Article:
It carries the hopes and dreams of all of us, dear reader. It is beaten, prodded and occasionally abused by generations of authors. Yet it endured for centuries only to be met with the cry from some desperate drivers that it was not fit for purpose. "Let us see where the novel can take us," they said. "Let us see how the novel can be changed. Let us see how its form can be manipulated, how its conventions flouted."
This was rather disconcerting news for those of us who felt the novel was doing very nicely, thanks.
Adherents to this view quietly protested that the good old yarn had revealed the power of goodness in the bishop scene from Les Miserables, had yielded truths about hypocrisy and the evils of poverty in Dickens, had taught one to be careful about shaking hands after reading Portnoy's Complaint. The novel, then, was the beast of burden that carried one to knowledge, even wisdom, that clopped along on the highway of truth, that took one on a journey beyond mere entertainment, beyond the self.
There were, of course, the unfortunate beasts who were not very good but they only increased the appreciation of the greatness of those fantastic travels on the backs of Hugo or Flaubert or those unexpectedly wonderful jaunts with a Marilynne Robinson or an Elmore Leonard, the authors one found outside the authorised canon of school or library.
Then came post-modernism, high modernism and post post-modernism. And Thomas Pynchon.
He has written eight novels in about half a century yet has also created two adjectives: Pynchonesque and Pynchonian. He would be amused to find the definition of either/both is: densely convoluted, verbose and full of allusion. How is that for verbosity, creating two adjectives with one meaning? How is that for being convoluted, missus, as Ken Dodd, the post-modern comic might muse.
Unfortunately, dense convolutedness, verbosity and, yes, a fullness of allusion have not yet quite pierced the public consciousness as, say, the attractions of a "a darned good read" or "a smashing twist on the last page". So Pynchon and his works are famous but largely unread, even one suspects among his devotees.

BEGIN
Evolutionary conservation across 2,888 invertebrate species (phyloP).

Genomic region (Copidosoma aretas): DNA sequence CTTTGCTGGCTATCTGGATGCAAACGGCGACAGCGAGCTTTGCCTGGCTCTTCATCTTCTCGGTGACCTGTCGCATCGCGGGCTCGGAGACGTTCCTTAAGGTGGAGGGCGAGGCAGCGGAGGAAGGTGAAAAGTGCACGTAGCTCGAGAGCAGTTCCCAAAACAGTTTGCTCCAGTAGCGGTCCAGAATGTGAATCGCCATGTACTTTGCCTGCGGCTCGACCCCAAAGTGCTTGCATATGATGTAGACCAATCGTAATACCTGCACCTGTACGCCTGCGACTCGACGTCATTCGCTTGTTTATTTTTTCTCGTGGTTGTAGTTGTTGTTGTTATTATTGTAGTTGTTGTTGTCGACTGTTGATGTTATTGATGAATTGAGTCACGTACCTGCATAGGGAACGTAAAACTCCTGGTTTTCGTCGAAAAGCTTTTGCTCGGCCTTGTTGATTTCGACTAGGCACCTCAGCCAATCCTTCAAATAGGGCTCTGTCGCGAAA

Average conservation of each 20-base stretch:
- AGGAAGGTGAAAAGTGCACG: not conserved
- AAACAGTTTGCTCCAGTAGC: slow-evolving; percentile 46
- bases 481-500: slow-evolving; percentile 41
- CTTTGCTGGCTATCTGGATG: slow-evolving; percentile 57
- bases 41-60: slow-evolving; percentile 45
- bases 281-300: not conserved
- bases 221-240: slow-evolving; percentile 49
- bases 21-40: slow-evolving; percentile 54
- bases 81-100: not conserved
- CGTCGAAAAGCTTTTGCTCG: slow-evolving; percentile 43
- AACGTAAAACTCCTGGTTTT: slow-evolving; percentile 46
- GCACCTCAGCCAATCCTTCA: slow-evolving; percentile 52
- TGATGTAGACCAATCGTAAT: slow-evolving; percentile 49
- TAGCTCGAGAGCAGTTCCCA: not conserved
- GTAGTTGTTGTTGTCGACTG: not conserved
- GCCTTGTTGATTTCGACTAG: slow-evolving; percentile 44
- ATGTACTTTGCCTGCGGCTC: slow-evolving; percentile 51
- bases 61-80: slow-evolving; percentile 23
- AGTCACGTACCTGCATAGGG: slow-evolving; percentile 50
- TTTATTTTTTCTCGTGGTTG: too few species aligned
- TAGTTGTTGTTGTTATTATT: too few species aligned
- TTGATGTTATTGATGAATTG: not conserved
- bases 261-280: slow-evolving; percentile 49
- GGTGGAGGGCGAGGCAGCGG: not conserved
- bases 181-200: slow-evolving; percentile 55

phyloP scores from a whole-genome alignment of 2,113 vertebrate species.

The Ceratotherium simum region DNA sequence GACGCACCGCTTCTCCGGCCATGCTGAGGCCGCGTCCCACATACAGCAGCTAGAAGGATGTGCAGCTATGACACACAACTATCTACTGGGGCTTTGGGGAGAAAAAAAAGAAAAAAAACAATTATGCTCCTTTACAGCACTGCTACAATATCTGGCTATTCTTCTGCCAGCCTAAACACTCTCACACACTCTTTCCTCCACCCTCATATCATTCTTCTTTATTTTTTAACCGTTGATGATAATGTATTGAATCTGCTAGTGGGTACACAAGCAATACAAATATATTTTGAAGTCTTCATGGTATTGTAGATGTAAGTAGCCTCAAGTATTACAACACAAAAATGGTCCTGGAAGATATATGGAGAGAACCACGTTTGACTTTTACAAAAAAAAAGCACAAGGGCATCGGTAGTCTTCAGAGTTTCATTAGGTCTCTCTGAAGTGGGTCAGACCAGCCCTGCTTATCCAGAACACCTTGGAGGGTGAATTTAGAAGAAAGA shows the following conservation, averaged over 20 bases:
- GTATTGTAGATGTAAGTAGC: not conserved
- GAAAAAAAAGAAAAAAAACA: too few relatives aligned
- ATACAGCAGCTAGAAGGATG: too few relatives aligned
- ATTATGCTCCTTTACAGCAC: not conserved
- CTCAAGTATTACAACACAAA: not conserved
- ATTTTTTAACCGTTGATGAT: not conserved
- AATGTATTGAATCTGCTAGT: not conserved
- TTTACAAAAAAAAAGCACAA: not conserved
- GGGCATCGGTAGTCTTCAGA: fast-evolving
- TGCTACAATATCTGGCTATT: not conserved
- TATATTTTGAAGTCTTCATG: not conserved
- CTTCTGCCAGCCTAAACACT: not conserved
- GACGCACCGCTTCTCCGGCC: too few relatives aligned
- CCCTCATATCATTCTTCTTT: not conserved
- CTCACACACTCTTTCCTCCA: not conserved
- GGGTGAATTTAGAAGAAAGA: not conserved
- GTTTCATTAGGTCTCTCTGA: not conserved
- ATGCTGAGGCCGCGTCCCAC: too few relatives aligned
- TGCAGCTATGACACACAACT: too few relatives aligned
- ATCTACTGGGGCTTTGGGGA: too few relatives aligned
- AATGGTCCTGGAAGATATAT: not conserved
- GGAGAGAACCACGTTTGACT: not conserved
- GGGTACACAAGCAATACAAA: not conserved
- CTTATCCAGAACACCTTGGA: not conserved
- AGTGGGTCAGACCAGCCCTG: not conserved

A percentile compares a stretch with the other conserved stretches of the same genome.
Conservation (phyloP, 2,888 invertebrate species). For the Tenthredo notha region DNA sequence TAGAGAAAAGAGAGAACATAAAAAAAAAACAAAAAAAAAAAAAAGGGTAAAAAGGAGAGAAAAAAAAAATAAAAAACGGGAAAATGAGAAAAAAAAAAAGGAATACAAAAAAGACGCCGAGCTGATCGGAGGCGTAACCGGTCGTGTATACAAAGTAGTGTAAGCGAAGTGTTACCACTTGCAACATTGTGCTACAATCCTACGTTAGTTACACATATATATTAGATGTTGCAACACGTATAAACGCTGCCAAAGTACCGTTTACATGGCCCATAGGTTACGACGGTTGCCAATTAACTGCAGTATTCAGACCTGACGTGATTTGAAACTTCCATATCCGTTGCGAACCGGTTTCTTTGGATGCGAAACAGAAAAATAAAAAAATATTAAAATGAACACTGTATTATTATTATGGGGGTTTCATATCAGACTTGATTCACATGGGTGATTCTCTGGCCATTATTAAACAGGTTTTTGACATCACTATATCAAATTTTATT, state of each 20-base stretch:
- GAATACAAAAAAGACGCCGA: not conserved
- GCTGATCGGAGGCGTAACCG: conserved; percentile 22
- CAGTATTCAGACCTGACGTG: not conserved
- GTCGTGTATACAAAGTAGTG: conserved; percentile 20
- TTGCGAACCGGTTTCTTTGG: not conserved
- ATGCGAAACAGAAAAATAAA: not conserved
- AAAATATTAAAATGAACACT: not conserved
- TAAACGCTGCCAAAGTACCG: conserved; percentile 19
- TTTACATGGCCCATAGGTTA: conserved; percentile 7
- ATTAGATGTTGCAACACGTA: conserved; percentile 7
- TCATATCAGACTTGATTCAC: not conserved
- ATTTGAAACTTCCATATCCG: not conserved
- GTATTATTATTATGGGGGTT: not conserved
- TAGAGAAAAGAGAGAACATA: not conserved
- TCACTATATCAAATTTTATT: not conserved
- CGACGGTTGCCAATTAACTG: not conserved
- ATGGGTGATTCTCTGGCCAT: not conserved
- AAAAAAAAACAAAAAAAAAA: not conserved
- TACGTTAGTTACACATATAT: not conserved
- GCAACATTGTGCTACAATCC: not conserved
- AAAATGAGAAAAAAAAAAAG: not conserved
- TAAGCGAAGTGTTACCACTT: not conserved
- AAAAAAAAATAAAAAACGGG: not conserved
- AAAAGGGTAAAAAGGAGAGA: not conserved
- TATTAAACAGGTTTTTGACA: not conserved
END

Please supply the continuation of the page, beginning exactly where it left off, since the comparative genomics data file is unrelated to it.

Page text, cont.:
Pynchon, who is as gregarious as JD Salinger with a heavy cold, has, though, attained the rank among influential critics (are there any other kind?) as one of the great American authors of the age.
He is undoubtedly brilliant. But so is the sun and one does not want to be staring at that for hours.
He is also supremely clever, but so was wee Joe in second year Maths and there was never a ballot to sit beside him on the bus home. And, yes, Pynchon is also verbose, allusive and convoluted but no one ever put that under best qualities on a form for a dating agency.
Pynchon, rather, was exclusive. This has changed. Bleeding Edge, helpfully described as a novel, is routinely extraordinary but also wonderfully funny, regularly gripping and, whisper it, engaging. It is even comprehensible, though, heaven forfend, not on every page.
Literary theorists will be comforted by Pynchon's adherence to his regular themes of paranoia and science, to his allusive (yup) obsession to music styles and forms, and to the density of plot. Other readers will be delighted that Pynchon has produced a work with a viable theme, a convincing and affecting heroine and with an assured sense of place and time.